Call it what you want, “putting your back out”, “a bad back”, or “getting old” its all the same when you want to function better with less pain. Back problems seem inevitable for us humans. I recall a university course I took on human evolution that proposed that “we are not fully erect yet” therefore our spines and pelvis are still evolving to walk upright effectively. An interesting theory, one I have never forgotten; as I observe family, many clients and friends having suffered from varying degrees of back problems.
Over the past 12 months or so with lockdowns and increasing sedentary lifestyles, we have noted that 8/10 persons either client, patient or companions have reported some sort of back problem!
The lifetime prevalence of non-specific (common) low back pain is estimated at 60% to 70% in industrialized countries. Much higher is those with pre-susceptible conditions.*1
This is staggering considering none of these are injury related back problems!
What are back problems?
When we speak of our back, we are actually mainly referring to our spinal column. Anything lateral (attached to sides) to it is affected as well, depending on the condition of the spine joints.
There are many categorized conditions of the spine, one can have, that cause negative effects. A back problem is ‘a problem in either or all the biomechanics, neurology and musculature’ within and around the spine.
Some conditions arise from a problem such as these:
Scoliosis, Spondolysis, Stenosis, Disc degeneration (DDD), Disc herniation, Arthritis, Sciatica
Why are spine issues so bothersome?
Our back is actually compromised of our spinal column which connects our skull and pelvis at opposite ends. Imagine, how much goes on between those two areas that causes adjustments!
If a single vertebra is rotated even a degree or two ‘abnormally’ then the counteraction throughout the spine and corresponding muscles to compensate is amazing. NOW in most instances, this is an unfelt situation for the person, however in the presence of such things as low hydration, nerve impingement, weak muscles, aged frailty, imbalanced mechanics or injury it can cause PAIN and DYSFUNCTION.
Often, we spend the majority of our days (especially now) either sitting in the same chair or standing in one spot. The effect of this long-term is a stretch-straining-compressing process of the spine which causes change and negative compensation. Hence, the pulled muscles when you go into the shower or pick up the grocery bags etc. Even worse – stretching a compressed nerve or compressing a bulged disc!
Solutions and compromises
There is a shift in placing less emphasis on pharmacological and surgical interventions in the care of back pain. “… there is not consensus on the efficacy of non-steroidal anti-inflammatory drugs (NSAIDs) for this condition. We performed a systematic review with meta-analysis to determine the efficacy and safety of NSAIDs for spinal pain.”*2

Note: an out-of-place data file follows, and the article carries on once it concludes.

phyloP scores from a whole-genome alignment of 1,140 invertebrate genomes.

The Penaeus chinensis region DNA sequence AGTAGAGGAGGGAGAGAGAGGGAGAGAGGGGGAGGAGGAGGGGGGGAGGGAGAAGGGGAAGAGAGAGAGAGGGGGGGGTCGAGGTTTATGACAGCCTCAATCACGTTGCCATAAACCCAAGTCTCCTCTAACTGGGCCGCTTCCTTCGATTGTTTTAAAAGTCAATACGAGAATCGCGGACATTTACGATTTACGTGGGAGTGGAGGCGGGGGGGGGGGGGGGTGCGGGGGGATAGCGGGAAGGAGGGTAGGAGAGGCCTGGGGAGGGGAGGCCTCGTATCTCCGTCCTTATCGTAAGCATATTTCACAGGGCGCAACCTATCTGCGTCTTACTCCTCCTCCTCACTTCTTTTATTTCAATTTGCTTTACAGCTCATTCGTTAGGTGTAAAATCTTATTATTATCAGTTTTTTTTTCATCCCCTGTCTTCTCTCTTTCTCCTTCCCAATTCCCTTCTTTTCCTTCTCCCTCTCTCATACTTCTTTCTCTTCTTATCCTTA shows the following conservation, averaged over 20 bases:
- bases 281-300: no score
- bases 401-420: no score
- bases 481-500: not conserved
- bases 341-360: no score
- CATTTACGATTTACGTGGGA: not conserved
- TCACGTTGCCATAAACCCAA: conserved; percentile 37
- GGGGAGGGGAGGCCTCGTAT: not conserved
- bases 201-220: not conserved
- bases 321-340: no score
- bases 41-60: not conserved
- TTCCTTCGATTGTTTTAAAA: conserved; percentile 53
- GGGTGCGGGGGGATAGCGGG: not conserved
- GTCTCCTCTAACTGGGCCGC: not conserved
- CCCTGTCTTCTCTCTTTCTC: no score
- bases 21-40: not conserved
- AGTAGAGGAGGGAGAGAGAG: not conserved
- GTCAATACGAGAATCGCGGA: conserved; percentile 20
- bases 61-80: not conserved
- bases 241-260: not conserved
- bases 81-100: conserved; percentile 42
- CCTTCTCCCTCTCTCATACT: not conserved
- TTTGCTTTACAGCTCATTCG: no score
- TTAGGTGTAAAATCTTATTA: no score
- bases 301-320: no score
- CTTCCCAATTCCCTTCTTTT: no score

As a result, more natural and effective solutions are being utilized, with greater long-term positive effects. Remember a drug (“as band aid”) still requires the body to repair itself or be assisted to do so.
Here are some examples of solutions and compromises:
- Consider when you have back pain what makes it worse. Position, furniture, stressful situations, toxic people, daily activities, certain movements/exercises
- Figure out what caused it. When we do not know what actually caused the issue, then its very difficult to move forward successfully. Often its not the “thing” you last did that caused the problem, however exacerbated the original issue. This usually requires an objective view. Seek help from a qualified professional.
- Take a break. For most of us, this can be seen as lazy or self-indulgent. However, the reality is we may need to take a break from things (as in the #1 on the list) or rest more often until your mobility is better and pain reduced.
- Move more. It has been well documented that most forms of movement, depending on the nature of your back issue does help. “Exercise is safe for individuals with back pain, because it does not increase the risk of future back injuries or work absence. Substantial evidence exists supporting the use of exercise as a therapeutic tool to improve impairments in back flexibility and strength. Most studies have observed improvements in global pain ratings after exercise programs, and many have observed that exercise can lessen the behavioral, cognitive, affect and disability aspects of back pain syndromes.”*3
- Help for movement. As in the above, movement is better than NSAIDS and other drugs, however can be harmful as well. A good objective view is great for progress. Seek remote assistance and assessment for your needs. Hands on care when able helps as well.
- Oils and creams. There are many natural remedies, for both pain and inflammation which combines with a back problem. Using these regularly through the time you are healing can be very helpful.
- Ergonomic assessment or consult. Often the furniture or vehicles or technology we interact with causes us grief and can play on longer term problems for our spines. A professional can assess and consult you on what the issues are customized to your needs and help with preventive measures.
*1 WHO, priority papers 6.24, 2013
*2 Ann Rheum Dis. 2017 Jul;76(7):1269-1278.Epub 2017 Feb 2.
*3 Rainville, Hartigan “exercise as a treatment for lower back pain” Vol4,Iss1, Pg106-115, Jan 2/04